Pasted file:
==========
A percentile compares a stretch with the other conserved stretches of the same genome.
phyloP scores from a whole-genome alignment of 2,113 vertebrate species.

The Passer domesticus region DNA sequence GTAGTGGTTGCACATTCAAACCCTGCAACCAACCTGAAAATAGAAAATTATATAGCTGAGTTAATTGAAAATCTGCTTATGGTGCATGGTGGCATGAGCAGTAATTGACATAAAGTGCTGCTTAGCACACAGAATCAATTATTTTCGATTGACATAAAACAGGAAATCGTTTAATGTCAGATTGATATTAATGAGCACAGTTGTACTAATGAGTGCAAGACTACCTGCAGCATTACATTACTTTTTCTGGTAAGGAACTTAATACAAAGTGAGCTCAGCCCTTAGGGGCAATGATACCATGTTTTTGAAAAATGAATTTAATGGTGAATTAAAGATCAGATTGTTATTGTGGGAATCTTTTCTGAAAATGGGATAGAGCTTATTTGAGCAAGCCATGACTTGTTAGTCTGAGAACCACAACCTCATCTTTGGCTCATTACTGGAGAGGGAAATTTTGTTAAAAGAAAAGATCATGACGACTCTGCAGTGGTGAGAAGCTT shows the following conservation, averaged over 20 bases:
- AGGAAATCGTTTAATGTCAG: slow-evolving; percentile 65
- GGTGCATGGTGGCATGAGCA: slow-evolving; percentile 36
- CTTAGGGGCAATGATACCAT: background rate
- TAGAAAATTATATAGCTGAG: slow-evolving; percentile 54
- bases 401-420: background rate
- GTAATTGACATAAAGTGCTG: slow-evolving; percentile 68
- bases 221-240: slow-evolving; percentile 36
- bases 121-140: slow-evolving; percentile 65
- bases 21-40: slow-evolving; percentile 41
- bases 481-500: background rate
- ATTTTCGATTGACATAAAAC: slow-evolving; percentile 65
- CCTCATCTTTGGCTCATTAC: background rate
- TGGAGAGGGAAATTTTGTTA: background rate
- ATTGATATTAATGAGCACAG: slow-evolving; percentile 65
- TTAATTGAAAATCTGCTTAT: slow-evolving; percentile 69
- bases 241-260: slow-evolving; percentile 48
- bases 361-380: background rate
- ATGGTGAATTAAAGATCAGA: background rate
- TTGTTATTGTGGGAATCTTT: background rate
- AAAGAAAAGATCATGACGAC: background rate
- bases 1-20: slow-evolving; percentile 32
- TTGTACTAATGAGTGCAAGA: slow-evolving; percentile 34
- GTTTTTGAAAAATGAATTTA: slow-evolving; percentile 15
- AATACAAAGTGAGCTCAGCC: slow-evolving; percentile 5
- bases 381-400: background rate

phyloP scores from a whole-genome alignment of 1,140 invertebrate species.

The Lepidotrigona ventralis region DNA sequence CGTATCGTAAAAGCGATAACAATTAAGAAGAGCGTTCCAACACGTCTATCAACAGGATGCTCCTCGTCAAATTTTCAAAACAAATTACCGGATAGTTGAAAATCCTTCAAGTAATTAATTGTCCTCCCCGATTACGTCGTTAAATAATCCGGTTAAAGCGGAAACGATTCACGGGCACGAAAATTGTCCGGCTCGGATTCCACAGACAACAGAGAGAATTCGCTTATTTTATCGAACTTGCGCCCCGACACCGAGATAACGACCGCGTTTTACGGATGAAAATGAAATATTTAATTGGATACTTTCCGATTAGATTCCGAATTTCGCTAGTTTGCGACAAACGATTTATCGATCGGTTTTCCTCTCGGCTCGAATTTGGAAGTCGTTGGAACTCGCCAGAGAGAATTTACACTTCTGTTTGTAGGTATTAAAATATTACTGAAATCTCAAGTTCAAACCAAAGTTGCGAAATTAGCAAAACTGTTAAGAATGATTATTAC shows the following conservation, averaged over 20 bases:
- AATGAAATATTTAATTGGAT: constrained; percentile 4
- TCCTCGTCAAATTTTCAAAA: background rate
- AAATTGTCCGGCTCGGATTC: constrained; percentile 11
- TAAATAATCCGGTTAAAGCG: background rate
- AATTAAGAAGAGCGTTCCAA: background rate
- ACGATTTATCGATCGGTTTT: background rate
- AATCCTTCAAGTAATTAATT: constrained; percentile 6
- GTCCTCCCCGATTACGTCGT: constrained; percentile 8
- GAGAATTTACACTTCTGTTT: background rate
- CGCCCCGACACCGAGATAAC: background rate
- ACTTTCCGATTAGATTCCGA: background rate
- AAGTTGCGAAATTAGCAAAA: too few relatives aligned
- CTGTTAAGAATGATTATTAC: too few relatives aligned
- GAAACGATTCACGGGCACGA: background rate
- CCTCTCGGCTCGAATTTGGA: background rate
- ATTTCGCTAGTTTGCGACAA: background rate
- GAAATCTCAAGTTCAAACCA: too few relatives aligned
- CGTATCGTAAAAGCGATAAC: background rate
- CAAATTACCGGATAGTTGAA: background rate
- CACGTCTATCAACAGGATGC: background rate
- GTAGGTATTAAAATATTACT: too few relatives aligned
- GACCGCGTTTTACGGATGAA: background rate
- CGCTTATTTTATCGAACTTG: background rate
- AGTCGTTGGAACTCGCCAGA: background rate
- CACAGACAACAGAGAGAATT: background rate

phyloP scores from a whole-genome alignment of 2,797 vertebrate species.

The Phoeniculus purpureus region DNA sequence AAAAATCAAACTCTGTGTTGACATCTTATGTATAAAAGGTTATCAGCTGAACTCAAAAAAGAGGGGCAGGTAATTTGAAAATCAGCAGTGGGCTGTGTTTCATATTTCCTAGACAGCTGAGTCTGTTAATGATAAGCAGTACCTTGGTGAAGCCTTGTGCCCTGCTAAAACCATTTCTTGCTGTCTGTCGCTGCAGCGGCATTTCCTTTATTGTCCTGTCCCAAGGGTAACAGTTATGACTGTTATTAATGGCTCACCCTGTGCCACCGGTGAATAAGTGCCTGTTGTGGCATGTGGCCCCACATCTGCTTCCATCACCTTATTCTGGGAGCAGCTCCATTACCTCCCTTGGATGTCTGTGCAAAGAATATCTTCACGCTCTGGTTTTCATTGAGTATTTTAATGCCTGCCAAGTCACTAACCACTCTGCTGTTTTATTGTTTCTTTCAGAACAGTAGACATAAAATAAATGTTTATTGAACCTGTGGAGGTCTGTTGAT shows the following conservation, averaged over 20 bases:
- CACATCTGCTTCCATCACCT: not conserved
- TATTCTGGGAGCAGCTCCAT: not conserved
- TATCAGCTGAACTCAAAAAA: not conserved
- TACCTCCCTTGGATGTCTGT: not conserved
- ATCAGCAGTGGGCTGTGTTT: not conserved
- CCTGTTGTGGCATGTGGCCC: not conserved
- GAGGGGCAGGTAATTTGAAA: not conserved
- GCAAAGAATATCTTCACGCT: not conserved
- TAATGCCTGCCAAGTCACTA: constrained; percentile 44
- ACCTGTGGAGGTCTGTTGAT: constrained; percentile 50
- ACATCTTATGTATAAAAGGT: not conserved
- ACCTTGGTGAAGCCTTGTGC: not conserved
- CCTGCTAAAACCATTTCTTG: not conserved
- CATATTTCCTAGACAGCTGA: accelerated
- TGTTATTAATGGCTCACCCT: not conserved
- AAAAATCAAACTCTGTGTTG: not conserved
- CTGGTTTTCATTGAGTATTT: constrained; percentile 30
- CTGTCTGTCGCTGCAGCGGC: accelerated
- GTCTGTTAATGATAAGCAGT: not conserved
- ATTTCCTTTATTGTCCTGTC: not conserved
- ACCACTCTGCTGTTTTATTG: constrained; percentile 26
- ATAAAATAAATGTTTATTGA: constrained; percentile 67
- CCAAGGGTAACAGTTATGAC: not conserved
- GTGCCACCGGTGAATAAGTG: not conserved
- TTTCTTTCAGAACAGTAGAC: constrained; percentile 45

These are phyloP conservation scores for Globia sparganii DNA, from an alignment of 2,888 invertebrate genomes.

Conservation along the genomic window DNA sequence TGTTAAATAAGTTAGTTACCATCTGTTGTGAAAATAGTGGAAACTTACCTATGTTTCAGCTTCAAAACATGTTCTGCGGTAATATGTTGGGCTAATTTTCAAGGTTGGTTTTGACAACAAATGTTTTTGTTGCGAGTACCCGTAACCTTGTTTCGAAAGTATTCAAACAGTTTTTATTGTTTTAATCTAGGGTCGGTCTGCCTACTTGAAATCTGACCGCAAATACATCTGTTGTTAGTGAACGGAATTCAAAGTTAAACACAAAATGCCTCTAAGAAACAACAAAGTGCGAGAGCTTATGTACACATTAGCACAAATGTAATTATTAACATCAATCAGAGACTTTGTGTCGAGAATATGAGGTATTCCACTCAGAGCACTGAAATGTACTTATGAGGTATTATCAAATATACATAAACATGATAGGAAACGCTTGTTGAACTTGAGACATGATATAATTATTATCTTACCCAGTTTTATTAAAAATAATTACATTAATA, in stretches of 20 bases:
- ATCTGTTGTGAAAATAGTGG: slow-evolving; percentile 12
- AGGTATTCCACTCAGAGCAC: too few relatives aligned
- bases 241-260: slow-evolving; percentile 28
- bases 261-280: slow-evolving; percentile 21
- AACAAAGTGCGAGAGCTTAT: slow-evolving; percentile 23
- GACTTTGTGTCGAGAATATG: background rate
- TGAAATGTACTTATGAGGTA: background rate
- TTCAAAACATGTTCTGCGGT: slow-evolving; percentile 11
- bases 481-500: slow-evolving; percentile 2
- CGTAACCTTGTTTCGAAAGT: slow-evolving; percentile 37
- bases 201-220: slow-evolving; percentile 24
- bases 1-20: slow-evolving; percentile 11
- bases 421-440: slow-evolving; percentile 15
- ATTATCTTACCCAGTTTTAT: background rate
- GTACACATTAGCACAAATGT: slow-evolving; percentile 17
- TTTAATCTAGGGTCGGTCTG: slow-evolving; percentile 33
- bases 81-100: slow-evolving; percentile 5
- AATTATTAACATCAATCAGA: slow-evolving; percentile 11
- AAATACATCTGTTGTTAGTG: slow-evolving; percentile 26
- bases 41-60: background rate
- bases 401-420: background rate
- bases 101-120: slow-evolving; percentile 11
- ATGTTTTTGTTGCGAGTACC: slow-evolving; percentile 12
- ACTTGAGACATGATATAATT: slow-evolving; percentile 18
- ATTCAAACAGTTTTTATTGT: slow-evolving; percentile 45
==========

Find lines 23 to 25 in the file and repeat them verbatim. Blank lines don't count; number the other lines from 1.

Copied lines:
- AAAGAAAAGATCATGACGAC: background rate
- bases 1-20: slow-evolving; percentile 32
- TTGTACTAATGAGTGCAAGA: slow-evolving; percentile 34